War is politics by other means, Clausewitz said. Its violence and death are reserved for times when traditional political and diplomatic means have failed to protect the nation.
Our military establishment should be ready to do two things: 1) destroy terrorist networks, such as ISIS, and 2) win high-intensity combat operations against Russia, China, Iran and North Korea.
Our capacity and ability to prosecute the second of these two tasks has been eroded by sequestration and the focus on counterterrorism operations. People are concerned.
The reason for our angst is that we got the basics wrong. We worry about the military’s ability to wage war not because politics and diplomacy have failed, but because they haven’t been used.
War is about whose idea wins, but instead of focusing our intellectual energy on dividing our enemies, we have focused it on dividing ourselves. For years, we’ve ignored the ideological fight against our adversaries, refusing to leverage our enormous advantages in managing political information to discredit our enemies’ beliefs. As a result, terrorist ideology is spreading and bad actors are rearranging the international order.
We say we’re winning against ISIS and point to occasional drone kills and the mess we call Syria. Perhaps so, but ISIS ideology has expanded into 31 countries since “the dirty rats” declared a caliphate in June 2014. We allow it to grow by remaining silent or denying the existence of Islam’s importance to its brutal ideology.
Even worse, we suggest that only Muslims should talk about it, an intellectual idiocy akin to calling for dialogue about whether we should die and declining to participate in the conversation.
A recent poll shows that well above 90 percent of Muslims abhor terrorist violence. That is reassuring. Islam is indeed a religion of peace.
But it’s also irrelevant because a small but significant percentage of Muslims support ISIS and accept the killing. Unfortunately, a small percentage of 1.6 billion Muslims is still a very big number. It’s about 38 million in the 11 countries surveyed, out of 50 majority-Muslim countries worldwide.
There is much work to be done by people of all faiths to decrease these numbers by arguing that any religious belief accepting of violence and death is morally wrong.
On the bad actor front, Russian President Vladimir Putin has outthought us, outmaneuvered us, and outflanked us to re-establish Russia’s influence over the Caucasus and Central Asia, intimidate and annex parts of Eastern Europe, re-emerge as a key player in the Middle East, and position himself with Turkey to break apart the NATO Alliance.
It is a remarkable performance — expanding Russian influence by calibrating bad behavior to be just short of triggering a U.S. military response. He exploits disaffected populations, using media to inflame their grievances and agents of coercion to ignite partisan violence. Then he swoops in to grab territory under the guise of restoring peace, or leaves the instability to fester and adjusts it like a rheostat to suit his needs.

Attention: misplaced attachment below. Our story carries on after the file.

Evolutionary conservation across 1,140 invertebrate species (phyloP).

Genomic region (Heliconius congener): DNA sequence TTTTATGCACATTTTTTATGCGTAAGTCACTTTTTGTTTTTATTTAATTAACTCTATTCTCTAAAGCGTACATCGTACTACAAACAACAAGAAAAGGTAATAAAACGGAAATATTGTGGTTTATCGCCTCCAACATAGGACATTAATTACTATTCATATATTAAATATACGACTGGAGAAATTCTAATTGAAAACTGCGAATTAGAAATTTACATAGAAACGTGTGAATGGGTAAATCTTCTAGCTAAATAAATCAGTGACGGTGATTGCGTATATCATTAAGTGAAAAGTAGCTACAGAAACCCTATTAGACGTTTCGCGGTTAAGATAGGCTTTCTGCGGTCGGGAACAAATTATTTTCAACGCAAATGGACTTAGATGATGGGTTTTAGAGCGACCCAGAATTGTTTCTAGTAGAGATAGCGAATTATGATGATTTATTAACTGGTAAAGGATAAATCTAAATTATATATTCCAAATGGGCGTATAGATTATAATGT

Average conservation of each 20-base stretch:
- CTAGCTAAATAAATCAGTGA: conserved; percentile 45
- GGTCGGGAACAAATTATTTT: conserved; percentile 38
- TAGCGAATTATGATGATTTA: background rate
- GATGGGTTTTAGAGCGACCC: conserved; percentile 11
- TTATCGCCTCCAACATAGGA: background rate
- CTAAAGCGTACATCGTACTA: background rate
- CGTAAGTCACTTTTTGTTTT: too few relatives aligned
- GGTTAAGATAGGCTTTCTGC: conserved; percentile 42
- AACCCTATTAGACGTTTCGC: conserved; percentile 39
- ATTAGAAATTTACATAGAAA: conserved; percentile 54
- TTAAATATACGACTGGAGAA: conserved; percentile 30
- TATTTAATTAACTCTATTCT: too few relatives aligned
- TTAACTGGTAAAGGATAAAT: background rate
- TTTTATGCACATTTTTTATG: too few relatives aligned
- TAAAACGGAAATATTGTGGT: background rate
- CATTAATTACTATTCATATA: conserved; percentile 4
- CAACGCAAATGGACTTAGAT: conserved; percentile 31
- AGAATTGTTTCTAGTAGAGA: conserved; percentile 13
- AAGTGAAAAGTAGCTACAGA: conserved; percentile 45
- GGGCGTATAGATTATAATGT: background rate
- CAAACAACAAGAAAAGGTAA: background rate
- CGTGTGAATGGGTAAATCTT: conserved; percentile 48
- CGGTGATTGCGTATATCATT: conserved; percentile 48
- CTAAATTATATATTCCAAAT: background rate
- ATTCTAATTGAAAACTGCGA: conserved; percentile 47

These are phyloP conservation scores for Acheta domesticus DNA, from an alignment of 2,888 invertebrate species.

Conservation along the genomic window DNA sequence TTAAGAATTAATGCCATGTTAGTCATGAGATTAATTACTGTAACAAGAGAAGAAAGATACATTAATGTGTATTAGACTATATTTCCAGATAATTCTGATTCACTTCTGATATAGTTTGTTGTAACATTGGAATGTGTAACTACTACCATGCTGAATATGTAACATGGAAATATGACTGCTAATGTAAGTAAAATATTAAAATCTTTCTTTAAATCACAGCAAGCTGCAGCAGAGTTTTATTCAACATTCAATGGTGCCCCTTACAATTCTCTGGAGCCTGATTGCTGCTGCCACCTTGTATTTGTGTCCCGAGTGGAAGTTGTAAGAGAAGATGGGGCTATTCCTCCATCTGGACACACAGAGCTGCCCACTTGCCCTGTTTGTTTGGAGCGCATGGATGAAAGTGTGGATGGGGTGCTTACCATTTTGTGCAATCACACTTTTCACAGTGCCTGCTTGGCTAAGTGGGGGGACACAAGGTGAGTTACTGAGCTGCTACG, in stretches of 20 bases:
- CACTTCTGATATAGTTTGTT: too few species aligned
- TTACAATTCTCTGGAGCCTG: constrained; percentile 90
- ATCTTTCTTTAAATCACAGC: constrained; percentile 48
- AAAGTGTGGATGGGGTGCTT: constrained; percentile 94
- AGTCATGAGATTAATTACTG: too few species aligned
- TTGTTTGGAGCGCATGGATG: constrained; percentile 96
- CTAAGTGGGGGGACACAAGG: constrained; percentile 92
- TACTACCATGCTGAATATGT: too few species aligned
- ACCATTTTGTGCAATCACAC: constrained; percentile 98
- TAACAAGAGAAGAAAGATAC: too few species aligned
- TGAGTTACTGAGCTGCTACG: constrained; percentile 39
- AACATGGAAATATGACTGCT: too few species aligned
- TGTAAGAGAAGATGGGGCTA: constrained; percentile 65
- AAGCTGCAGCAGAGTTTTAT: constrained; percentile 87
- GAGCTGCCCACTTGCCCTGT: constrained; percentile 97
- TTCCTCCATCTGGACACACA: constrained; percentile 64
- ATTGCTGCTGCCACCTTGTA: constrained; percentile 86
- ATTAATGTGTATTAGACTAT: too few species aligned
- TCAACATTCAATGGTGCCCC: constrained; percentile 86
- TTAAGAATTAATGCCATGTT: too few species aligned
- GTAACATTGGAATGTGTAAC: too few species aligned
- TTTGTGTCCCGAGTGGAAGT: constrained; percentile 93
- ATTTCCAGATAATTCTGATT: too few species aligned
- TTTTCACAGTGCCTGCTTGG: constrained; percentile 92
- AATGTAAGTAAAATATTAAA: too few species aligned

It’s a new form of warfare, one that hides aggression in ambiguity. Mr. Putin is winning because we have no response except military operations to stop his aggression, and he has calculated correctly that we will not risk all-out war with Russia where the threat is ambiguous.
There are things we can do, short of sending in the Marines.
Mr. Putin succeeds only if minority populations become so disaffected that civil violence becomes possible. It is a struggle involving good governance and good public relations to convince people their voices will be heard, and much of it is fought in the information dimension of war — a place where we hold clear advantages if we but use them. We can deter Mr. Putin by driving up his costs, exposing his evil, uniting people against him and creating a real risk of defeat.
We should remember that the Soviet empire collapsed not because of conventional military power, but because we made Soviet aggression too expensive to pursue, and we demonstrated that freedom and free markets offered more opportunity to more people than communism.
We have the infrastructure, the knowledge and the political skills to launch unmatchable ideological and information campaigns against our adversaries, but we aren’t ready to do so. It’s not a matter of capacity or ability, it’s a matter of will.
The U.S. military isn’t ready to create this new American response to aggression — but, then again, it wasn’t ready to build nuclear weapons, but it built them. It’s time for an information Manhattan Project to protect our nation.
• Retired Army Maj. Gen. Bruce M. Lawlor is a former member of the Homeland Security Council and chief of staff of the Department of Homeland Security. He is the author of the upcoming book, “When Deadly Force is Involved: A Look at the Legal Side of Stand Your Ground, Duty to Retreat, and Other Questions of Self-Defense” (Rowman & Littlefield, March 2017).
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